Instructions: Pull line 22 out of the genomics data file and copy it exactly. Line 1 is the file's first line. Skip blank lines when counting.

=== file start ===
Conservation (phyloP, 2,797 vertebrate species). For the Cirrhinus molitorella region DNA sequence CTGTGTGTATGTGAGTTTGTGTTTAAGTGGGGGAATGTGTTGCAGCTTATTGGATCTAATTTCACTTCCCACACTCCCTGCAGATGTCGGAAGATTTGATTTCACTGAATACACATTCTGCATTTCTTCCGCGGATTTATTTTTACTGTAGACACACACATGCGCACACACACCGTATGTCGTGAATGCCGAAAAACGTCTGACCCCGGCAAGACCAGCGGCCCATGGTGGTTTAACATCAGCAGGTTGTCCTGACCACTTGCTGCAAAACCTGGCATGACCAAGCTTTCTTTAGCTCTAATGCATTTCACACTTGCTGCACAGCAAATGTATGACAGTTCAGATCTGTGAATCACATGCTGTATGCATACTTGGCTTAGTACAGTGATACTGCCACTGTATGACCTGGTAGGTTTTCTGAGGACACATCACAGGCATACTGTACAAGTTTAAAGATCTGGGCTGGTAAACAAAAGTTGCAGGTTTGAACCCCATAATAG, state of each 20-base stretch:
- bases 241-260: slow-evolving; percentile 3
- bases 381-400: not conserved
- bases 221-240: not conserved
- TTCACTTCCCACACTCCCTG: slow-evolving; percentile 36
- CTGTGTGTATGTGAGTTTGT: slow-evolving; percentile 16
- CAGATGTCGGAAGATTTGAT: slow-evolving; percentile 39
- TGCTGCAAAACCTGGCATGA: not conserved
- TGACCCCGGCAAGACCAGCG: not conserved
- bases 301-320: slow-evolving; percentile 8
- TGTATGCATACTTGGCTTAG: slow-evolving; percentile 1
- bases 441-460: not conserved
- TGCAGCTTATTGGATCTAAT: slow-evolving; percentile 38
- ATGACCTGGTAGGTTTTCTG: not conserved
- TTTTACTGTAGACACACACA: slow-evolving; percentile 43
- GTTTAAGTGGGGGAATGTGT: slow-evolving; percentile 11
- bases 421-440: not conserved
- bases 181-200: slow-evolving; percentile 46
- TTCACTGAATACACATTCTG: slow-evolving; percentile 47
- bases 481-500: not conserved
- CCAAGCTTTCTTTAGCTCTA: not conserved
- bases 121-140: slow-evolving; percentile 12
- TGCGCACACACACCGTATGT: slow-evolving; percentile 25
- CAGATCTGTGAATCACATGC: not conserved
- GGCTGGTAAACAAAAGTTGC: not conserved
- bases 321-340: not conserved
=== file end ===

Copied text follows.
- bases 121-140: slow-evolving; percentile 12